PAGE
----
Finally it's spring, when a young man's fancy turns lightly to — fresh seasonal recipes?
Well, many men of all ages and I are fancying those right now, especially after the winter we had.
London chef Jose Pizarro, in collaboration with food writer Vicky Bennison, last week published the American version of a book full of them: Seasonal Spanish Food: 125 Simple Recipes Bring Home the Flavors of Spain (Kyle, $32.95).
Originally published in the United Kingdom late last year, the book is a finalist for a Julia Child Award — for a first book — at next month's International Association of Culinary Professionals gathering.
Mr. Pizarro is a native of a village in Extremadura, Spain, who worked at a Michelin-starred restaurant near Madrid before moving to London. He now runs the kitchens of London's four Brindisa restaurants, which share a name with a company (brindisa.com) that imports Spanish foods.
Smoked paprika. Membrillo. Marinated anchovies. Padron and piquillo peppers. The book will make you hunger for them in all seasons, starting in spring, when Mr. Pizarro guides you in cooking with artichokes, fava beans, asparagus, spinach, eggs and other first signs of life.
He also sprinkles in a bit about his homeland's traditions, including Easter, which in rural Spain is marked by processions, vigils, and services, some somber and some raucous.
Jose Pizarro, author of 'Seasonal Spanish Food.'
“Easter is a quieter occasion in Talavan,” he writes. “As a family, we always make sure we are at home with my parents. And there is, of course, food to be eaten. Good Friday is meatless, so we have a stew of Swiss chard, salt cod, and potatoes. Easter Sunday lunch is a casserole of cabrito (kid [goat]), followed by leche frita (literally “fried milk”). Often the weather is beautiful, so quite a few of our friends venture into the countryside and have a paella picnic. Chocolate Easter eggs don't happen, but we do eat a lot of sweet, honeyed pastries; torrija, slices of fried bread flavored with cinnamon, is a popular snack throughout Lent.”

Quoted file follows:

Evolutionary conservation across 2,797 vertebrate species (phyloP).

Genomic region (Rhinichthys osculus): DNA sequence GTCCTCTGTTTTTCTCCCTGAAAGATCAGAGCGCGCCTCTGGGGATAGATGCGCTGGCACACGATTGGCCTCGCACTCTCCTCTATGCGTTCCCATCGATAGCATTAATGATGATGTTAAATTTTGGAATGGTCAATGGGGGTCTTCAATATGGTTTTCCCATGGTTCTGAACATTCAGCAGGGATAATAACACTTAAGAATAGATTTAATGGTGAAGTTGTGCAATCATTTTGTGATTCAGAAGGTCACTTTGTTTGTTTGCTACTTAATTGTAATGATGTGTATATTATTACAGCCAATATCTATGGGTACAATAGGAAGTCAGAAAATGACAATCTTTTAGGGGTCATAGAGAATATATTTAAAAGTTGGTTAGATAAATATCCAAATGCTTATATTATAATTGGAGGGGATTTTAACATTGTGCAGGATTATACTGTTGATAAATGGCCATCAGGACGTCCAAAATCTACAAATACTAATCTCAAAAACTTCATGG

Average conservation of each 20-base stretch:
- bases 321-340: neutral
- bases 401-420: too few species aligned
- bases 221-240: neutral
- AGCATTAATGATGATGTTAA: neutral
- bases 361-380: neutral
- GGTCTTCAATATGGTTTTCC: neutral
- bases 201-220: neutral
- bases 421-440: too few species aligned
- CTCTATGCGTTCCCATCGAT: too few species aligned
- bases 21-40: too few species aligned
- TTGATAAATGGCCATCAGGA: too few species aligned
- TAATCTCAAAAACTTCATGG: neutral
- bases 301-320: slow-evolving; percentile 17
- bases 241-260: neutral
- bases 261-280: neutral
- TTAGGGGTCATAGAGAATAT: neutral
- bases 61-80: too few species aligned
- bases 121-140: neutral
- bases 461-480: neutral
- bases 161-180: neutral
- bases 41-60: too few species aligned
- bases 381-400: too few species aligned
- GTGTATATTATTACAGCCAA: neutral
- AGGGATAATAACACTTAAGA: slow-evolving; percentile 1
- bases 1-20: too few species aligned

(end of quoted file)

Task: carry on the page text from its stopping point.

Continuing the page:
He shares his family Easter recipes of Cabrito and Leche Frita.
This is the latest in a string of good Spanish cookbooks that have been coming out in the past couple of, well, seasons.
I'm still a bit awestruck by one described as “Spain's Joy of Cooking” — 1080 Recipes, which Phaidon published in English for the first time in November, 2007. This true bible of Spanish cooking was updated by Simone and Ines Ortega, and designed and fabulously illustrated by Javier Mariscal. Mr. Pizarro was one of the celebrated “guest chefs” who contributed a menu that included Fillet Steak on Toast with Caramelized Onions and Melted Cheese, which he also shares in Seasonal Spanish Food.
“This recipe is a result of playing with the memories and flavors from my childhood,” he writes. “I remember being scared of the unwashed and silent farmers who used to come to the door in early summer selling Torta de Barros cheese — which was sealed in boxes to contain the fetid-feet stench ...”
I'm so looking forward to cooking with him and his book in all of the coming seasons.
At a time when every cookbook seems to be trying too hard to be seasonal and simple, Chef Pizarro comes by it naturally.
The Block News Alliance consists of The Blade and the Pittsburgh Post-Gazette. Bob Batz, Jr., is a writer for the Post-Gazette.
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